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ODD Ducks

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“No one ever made a difference by being like everyone else.
– P.T. Barnum

Do you occasionally run across people who seem a bit odd or unusual? It just happened to me. Actually, it was me. 

Recently Teresa and I had dinner with a friend. The next day the friend called Teresa and asked, “Why do you let Greg do that?” “Do what?” Teresa replied. “Bring flax packets to a restaurant and sprinkle it all over his food in public. Isn’t that embarrassing?”

What the friend didn’t see was that along with my flax packets I also had a baggie filled with whole wheat pretzel sticks and Trader Joes’ Crunchy Curl lentil chips. I take those with me to every meal out. Not kidding. Have for years. They taste better than bread. Healthier too.

Growing up I cared a lot about what people thought of me. I still do, but not in the same way. I want to be respected for working hard, caring about others, and being a good person. But I don’t mind if people think I’m an odd duck. Actually, I’ve come to think it’s kind of fun. 

That flax packet incident with Teresa’s friend got me thinking about odd duck people. So I Googled it. Check this out…

VOLTAIRE, famous writer and philosopher, drank up to 50 cups of coffee a day. He lived for caffeine, rarely eating normal meals, snacking as he drank coffee all day. (If Voltaire lived today he could healthy-up his coffee with my flax packets.) 

BEN FRANKLIN, author, politician, inventor and scientist, took what he called “cold air baths.” Every morning, he got naked for two hours with the windows wide open. Franklin believed this practice would keep him disease free because it would cleanse his body.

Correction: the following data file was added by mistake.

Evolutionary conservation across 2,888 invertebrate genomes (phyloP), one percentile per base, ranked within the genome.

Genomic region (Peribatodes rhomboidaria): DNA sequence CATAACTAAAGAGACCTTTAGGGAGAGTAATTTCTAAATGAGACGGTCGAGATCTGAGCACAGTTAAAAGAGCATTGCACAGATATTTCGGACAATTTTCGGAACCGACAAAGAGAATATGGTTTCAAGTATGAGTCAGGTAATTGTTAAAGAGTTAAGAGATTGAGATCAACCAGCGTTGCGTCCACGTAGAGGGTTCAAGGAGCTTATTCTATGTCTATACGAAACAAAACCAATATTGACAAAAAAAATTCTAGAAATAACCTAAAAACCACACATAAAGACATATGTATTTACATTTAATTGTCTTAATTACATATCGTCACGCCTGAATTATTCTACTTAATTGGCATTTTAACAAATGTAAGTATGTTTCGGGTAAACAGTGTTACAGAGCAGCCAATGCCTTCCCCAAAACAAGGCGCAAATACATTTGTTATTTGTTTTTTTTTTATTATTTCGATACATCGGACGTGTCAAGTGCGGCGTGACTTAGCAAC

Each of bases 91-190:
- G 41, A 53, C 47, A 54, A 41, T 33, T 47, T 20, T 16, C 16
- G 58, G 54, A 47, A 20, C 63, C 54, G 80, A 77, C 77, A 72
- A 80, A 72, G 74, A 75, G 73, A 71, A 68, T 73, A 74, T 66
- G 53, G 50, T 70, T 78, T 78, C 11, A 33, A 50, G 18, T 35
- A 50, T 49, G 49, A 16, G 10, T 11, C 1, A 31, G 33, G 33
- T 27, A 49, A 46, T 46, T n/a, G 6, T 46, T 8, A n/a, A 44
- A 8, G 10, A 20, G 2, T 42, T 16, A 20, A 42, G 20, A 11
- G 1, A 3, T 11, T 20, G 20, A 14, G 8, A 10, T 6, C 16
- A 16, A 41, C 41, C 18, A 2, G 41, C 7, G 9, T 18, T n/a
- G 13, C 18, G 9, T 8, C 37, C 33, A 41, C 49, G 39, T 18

THOMAS EDISON, inventor and entrepreneur, would only hire people who didn’t salt their soup prior to tasting it. His reasoning was that he only wanted to be surrounded by people who tested their presumptions before acting on them. 

BILL GATES, inventor and entrepreneur, would rock back and forth as a coping mechanism for moments of intensity when he needed to disconnect and focus. When friends and associates observed him in “rocking mode,” they knew they’d better stay quiet. 

HENRY FORD, industrialist, ate soybean bread and stewed “roadside greens” for lunch almost every day. Roadside greens are essentially weeds. Ford’s perspective was that weeds were simply plants growing in the wrong place. 

Ford believed that nature gives us everything we need to survive, especially when it’s growing wild and untouched, not planted or cultivated by human hands. When he entertained at his home, Ford often served wild weed edibles. 

In his bio of Ford, Sidney Olson wrote that Ford once said, “There is nothing quite like a dish of stewed burdock, followed by a sandwich with soybean bread filled with milkweeds to set up a man for an afternoon’s work.” 

Did Ford’s odd duck diet work for him? Olson observed, “Ford outlived his ‘meat and potato’ friends and enjoyed dancing late at night into his 80s.” Ford died in 1947 at 83 years old. When he was born in 1863, his predicted life span was only 39 years. 

Imagine if Ford used my flax packets? He might still be living today! 

So the next time you see someone behaving oddly, ask yourself this: “Why aren’t I? Should I carry flax packets?” 

“you have to be odd to be number one.
– Dr. Seuss

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